Posted September 7, 2017
There is considerable expansion activity at Danish ports partly to cope with accommodating larger ships and partly to cope with increasing trade. Another spur for expansion has also come from the increased activity on wind farm construction in both the North and the Baltic Seas where Denmark has become a focus for the industry.
The Port of Esbjerg has undergone a major transformation with wind farm activity with a large section of the port now given over to this activity. However cargo handling has not been ignored and a significant expansion on this front is scheduled for completion at the end of this year. Construction work on an extension of the existing Libra Quay started in January this year and will provide for a new mooring pier and the establishment of two new Ro-Ro ramps. The site for this development is located adjacent to the main wind farm equipment handling centre that is operated by Vestas.
Work on the current expansion is being carried out by Danish contractors C.G. Jensen and comprises an enclosed rock armoured wall along its southern edge and sheet steel piling along the future berths. The infill for the reclaimed land will come from the maintenance dredging operations in the port that maintain the main channel depths at 10.5 metres for shipping. The two Ro-Ro berths will be on the reclaimed section with a large area of adjacent hard standing that will extend to 250,000 square metres. Ro-Ro shipping accounts for much of the cargo handing taking place at the port including the handling of wind farm components.
The Port of Esbjerg has also initiated a process to further clarify the expansion possibilities at the port as it expects increased activity towards 2030. It is anticipated that within the next few years, the expectation is that the port’s current areas and quays will be fully utilised. To be able to meet future demand, the port said it needs to expand with an additional approximately 1 million square meters of land and 1km of additional quay length between 2022 and 2030.
“We anticipate growing demand for areas at the port.” commented Ole Ingrisch, Director at the Port of Esbjerg. “Therefore, we must prepare for the future and clarify the possibilities for continuing a stepwise expansion of the port.” The formal environmental impact assessment process, including public consultations, is expected to start in the early autumn.
The Port of Esbjerg has a current area of 4.5 million square metres. Last year the cargo turnover was 4.5 million tonnes, with 6.626 ship calls. Esbjerg has undergone a major transformation from being mainly a fishing port and handling exports of agricultural produce to three dominant business areas today which are intermodal transport, wind farm operations and oil/gas exploration support. Proposals for new port facilities include expanding the new section currently under construction and developing a new quay area on the Island of Fano side of the approach channel.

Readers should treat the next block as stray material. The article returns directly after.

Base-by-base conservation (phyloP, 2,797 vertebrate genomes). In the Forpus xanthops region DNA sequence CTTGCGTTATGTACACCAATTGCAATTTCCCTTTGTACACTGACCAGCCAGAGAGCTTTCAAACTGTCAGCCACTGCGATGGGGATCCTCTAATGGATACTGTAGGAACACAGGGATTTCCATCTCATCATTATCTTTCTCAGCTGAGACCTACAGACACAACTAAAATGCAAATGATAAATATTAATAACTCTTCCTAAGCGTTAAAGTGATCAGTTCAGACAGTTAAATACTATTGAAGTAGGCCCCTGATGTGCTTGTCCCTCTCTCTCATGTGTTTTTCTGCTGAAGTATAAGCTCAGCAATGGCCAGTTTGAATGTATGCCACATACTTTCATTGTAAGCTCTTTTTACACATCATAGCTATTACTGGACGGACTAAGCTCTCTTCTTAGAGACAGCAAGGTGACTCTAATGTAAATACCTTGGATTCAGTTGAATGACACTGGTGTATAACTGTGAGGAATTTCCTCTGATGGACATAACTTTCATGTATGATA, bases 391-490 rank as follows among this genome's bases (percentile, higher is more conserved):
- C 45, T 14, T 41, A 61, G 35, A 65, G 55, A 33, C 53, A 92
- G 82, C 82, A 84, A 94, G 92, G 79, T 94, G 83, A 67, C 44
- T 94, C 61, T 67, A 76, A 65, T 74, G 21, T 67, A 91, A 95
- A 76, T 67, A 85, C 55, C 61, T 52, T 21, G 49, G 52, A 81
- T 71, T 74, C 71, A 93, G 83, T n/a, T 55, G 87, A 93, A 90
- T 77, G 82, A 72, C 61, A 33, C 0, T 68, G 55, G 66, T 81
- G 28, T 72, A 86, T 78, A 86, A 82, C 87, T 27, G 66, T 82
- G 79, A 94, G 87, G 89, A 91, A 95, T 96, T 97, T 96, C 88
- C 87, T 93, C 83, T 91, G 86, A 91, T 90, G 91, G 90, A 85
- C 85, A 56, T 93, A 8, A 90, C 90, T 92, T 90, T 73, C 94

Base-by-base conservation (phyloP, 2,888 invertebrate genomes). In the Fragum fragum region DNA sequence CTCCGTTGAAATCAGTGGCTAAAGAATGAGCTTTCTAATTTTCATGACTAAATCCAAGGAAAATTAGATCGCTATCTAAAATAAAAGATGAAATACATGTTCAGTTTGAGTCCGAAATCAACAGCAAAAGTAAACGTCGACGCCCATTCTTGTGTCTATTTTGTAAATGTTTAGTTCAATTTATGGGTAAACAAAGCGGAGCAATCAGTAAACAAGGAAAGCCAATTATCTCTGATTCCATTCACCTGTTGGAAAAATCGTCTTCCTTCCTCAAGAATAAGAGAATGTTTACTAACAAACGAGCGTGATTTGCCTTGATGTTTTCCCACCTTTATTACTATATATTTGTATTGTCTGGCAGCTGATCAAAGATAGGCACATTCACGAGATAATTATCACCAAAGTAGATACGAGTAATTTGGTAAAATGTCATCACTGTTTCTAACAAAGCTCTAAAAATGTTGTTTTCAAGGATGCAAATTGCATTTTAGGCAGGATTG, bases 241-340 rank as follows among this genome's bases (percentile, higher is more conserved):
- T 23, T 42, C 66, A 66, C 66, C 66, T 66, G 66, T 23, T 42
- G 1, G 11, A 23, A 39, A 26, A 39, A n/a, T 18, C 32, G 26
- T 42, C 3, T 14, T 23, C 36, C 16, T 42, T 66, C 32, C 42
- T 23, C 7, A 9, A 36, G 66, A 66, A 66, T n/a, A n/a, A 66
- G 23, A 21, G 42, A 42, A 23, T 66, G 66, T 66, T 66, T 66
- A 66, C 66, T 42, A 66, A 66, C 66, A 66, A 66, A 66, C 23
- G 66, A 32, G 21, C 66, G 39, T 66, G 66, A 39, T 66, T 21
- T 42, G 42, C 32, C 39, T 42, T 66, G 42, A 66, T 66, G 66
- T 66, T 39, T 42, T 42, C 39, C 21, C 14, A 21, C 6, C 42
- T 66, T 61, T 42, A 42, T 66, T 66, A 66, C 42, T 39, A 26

On the East Coast of Denmark the Port of Kalundborg is taking a decisive step toward its vision of growth through a €26 million port expansion. This will make Kalundborg the largest deep-sea port and hub for container shipping in the Greater Copenhagen area.
Ny Vesthavn will be a new 330,000 square metre facility with 500 metres of dock and a 15 metre water depth in the approach channel. The dredging work will include the removal of 900,000 cubic metres of spoil. Bids have been received for both the construction and dredging work with work expected to start early next year. The aim is to expand the container shipping and feeder traffic as well as provide facilities for new industries.
“Deep water is an important future issue, and we want to invest in the future,” said the Port CEO, Bent Rasmussen. “But we have run out of space for port-using companies to establish themselves.
In order to fulfil the enormous growth potential of the port and the area we will now expand with more square metres and increased water depth enabling new companies to settle as well as securing the port and the surrounding business cluster to keep contributing actively to further development.”
In Northern Denmark on the West Coast there are plans to expand the port of Hanstholm Havn. This port was opened in 1967 and today it is mainly a fishing port with the largest fish landings in Denmark. Recent years have seen activity in wind farm construction support and in the past it has been the base for ferry services to Norway. The expansion plans will see the port add a considerable new area of land and quays that are designed to increase the port activity which is currently nearing saturation.
Hanstholm Havn is built out from the shore and its location at the northern end of Denmark means that it is exposed to westerly gales. This has led to uncomfortable motions in the harbour during adverse weather and one of the prime reasons for the expansion is to gain more protection for the port. The expansion will see a new northern breakwater extending out from the shore and this will curve round to provide protection for the new quay. It will have a curved T-head to break up the waves and on the south pier a new spending beach will be created to absorb wave energy.
The new quays will align with the existing inner breakwater line and they will enclose a considerable hard standing area that will be suitable for a number of uses. It is hoped that the port will now have space to attract wind farm components and assembly that can be directly shipped out but the quay will also be suitable for handling container cargoes or as the base for a ferry service. The additional space inside the new breakwaters will add about one third to the harbour area.